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07 April 2020 (online)
Humanitarian audiology may take many forms in many different places. It can be local in one's own community or in a different country. It may have many limitations and challenges; however, it can be extremely rewarding and have a lasting effect not only on those who receive assistance but also on those providing the service. I have been fortunate to be involved in an effort in Honduras over the last many years in an ongoing humanitarian effort and it has had a profound impact on me as a person as well as an audiologist.
My desire to participate in humanitarian efforts started many years ago when I spent time in a different capacity other than audiologist in Honduras. The people I met, the language that I learned, and the experiences that I obtained shaped me as a person and future audiologist. As I finished my degree and gained experience as an audiologist, I had a desire to return and use my new skills to help individuals with hearing loss in underserved countries. I sought out this opportunity, however, at the time I was not able to locate much direction on how to start on a project or what framework should be used to develop an effort. As these thoughts were marinating in my mind, an opportunity to return to Honduras as an audiologist presented itself and I jumped at the chance to return in a new capacity to a country that had been such an important part of my life.
Each trip, four in total up to this point, has brought new challenges and questions that are difficult to answer. Some questions include can this effort become sustainable, how to maintain funding, how to perform best practices when resources and equipment are limited, and how best to convey complex information in another language and to another culture. All of these questions do not have simple answers and will be different with each humanitarian effort whether that be in our own backyard or in another country.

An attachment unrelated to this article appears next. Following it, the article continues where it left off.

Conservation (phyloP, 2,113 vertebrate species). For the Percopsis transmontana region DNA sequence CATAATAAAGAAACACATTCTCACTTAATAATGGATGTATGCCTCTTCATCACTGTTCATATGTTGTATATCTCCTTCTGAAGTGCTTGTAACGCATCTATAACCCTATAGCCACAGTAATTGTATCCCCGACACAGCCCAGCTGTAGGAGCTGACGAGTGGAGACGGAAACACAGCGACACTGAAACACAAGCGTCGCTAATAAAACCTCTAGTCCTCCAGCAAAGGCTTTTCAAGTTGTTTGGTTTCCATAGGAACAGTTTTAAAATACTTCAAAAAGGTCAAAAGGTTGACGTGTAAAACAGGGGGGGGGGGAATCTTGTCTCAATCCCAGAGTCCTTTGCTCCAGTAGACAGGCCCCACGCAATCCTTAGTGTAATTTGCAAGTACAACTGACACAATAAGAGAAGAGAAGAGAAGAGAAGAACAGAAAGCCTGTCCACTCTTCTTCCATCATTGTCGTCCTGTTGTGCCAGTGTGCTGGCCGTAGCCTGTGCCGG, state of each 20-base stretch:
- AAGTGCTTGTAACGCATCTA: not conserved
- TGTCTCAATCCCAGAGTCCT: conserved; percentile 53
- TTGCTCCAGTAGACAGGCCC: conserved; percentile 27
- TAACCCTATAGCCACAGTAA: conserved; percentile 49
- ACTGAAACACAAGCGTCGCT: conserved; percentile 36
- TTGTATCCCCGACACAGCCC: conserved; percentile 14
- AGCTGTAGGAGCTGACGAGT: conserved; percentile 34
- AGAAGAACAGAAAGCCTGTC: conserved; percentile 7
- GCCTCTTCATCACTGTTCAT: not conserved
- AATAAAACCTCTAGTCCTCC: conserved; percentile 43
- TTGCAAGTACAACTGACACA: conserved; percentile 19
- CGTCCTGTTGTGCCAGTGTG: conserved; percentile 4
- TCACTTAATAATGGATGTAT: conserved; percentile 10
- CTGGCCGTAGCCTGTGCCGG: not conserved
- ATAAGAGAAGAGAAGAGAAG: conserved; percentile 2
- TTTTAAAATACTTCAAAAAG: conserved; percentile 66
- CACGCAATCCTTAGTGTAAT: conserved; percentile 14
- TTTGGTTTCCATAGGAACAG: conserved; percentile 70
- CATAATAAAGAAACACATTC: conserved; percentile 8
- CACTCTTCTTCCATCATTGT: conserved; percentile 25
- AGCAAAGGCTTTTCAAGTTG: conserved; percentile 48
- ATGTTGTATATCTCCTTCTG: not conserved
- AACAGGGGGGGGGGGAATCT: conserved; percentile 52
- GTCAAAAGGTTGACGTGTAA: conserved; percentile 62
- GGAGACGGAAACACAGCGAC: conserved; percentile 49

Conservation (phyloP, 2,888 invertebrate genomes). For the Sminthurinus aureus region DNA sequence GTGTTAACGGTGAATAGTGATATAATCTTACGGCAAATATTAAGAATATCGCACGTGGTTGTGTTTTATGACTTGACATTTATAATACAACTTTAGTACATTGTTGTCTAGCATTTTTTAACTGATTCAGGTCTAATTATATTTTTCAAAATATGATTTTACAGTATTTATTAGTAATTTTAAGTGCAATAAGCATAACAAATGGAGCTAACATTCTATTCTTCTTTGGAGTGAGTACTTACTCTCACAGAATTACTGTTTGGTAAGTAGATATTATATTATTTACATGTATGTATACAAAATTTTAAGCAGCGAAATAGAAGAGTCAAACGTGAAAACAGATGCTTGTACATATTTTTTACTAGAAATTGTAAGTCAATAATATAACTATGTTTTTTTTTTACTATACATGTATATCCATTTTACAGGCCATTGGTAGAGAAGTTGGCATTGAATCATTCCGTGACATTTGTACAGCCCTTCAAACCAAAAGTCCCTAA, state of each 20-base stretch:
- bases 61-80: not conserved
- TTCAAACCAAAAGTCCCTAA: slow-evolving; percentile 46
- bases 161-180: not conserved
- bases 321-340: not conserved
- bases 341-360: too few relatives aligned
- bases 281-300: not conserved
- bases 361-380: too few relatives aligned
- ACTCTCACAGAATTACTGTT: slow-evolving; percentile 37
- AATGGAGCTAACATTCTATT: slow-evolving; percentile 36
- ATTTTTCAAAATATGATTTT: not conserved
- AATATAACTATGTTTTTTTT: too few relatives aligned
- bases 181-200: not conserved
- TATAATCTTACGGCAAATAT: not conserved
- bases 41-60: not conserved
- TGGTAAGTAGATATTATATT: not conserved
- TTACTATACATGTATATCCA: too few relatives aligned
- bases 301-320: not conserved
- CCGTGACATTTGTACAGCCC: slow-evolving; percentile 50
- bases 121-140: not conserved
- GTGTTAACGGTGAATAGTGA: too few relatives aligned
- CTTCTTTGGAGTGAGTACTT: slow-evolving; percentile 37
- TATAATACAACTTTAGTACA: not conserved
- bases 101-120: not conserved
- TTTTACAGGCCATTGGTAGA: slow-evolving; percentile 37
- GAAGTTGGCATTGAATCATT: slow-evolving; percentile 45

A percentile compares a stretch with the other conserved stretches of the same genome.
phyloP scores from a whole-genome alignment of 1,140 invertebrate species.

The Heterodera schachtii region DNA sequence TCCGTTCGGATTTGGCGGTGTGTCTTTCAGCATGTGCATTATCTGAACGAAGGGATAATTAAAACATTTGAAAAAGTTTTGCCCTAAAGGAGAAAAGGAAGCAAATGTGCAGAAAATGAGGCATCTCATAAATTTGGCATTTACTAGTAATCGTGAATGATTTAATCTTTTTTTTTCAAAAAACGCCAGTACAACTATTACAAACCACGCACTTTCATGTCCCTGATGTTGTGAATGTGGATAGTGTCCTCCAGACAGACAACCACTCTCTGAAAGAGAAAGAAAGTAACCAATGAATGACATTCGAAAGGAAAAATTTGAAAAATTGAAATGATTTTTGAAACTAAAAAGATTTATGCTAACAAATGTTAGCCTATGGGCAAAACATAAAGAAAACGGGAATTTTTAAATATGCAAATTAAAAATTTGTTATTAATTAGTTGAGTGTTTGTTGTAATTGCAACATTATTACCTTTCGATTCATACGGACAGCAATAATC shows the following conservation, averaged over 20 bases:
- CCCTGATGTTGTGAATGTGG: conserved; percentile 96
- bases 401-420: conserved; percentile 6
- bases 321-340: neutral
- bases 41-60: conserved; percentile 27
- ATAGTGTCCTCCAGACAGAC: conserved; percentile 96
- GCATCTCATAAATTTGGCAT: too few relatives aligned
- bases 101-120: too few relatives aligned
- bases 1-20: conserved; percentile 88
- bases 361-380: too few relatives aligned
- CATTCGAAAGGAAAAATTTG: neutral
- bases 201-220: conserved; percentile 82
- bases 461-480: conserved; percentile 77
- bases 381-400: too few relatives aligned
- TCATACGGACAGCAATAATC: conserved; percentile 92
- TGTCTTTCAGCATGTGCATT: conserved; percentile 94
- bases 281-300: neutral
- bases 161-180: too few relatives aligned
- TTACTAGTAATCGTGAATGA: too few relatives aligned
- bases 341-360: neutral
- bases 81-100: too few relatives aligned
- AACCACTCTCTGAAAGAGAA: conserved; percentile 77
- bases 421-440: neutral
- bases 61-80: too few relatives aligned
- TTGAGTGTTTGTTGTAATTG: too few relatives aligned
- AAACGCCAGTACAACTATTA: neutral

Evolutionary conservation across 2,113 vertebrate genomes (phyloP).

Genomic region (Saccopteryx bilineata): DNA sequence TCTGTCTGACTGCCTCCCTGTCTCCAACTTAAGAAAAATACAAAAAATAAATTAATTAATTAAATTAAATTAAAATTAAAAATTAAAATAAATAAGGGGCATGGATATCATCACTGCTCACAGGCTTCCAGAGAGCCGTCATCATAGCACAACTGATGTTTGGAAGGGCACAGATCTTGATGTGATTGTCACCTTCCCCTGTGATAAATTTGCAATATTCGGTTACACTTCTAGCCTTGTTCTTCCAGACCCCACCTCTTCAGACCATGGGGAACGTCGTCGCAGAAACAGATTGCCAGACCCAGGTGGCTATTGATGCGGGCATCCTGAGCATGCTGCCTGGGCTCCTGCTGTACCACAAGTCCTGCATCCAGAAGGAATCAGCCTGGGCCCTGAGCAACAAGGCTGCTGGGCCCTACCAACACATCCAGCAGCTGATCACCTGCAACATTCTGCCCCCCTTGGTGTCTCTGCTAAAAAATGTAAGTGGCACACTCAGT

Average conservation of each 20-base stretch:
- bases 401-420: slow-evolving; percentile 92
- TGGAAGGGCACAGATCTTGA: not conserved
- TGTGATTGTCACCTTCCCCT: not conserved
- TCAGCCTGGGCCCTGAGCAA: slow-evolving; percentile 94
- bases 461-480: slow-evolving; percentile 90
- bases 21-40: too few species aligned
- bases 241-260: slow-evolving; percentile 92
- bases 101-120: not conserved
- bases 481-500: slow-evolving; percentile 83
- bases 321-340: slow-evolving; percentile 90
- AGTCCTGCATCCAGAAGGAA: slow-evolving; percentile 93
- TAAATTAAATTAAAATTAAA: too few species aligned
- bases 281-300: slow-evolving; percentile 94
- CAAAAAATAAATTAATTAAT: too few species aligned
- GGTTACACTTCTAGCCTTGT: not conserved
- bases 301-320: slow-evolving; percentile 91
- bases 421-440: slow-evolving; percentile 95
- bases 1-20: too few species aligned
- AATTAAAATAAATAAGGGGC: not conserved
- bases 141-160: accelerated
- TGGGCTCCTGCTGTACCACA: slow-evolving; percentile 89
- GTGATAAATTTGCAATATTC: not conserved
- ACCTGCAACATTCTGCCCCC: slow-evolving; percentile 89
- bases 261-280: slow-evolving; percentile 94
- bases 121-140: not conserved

With this experience in mind, I set out to discover how others involved in humanitarian audiology address these questions and the answers were very eye opening. This led to the articles of this edition. Some of the articles provide a framework to guide individuals on humanitarian projects, while others provide new and different solutions through advances in technology that were not available in the past. Other articles focus on different group's experiences with “boots on the ground” and how they have had to adapt to their unique circumstances. I am hopeful that this will provide guidance and new ideas to those who are involved in humanitarian audiology as well as those who are considering becoming involved.
I would not have been able to complete this edition of Seminars in Hearing without the help of many people. I would like to thank Catherine Palmer for taking a chance on me after I emailed her about the idea for this edition. I would also like to thank the authors for taking the time out of their busy lives to share information and experiences. Lastly, I would like to thank my wife Tara and children, Parker, Ivy, and Graham, for their support on this project.
No conflict of interest has been declared by the author(s).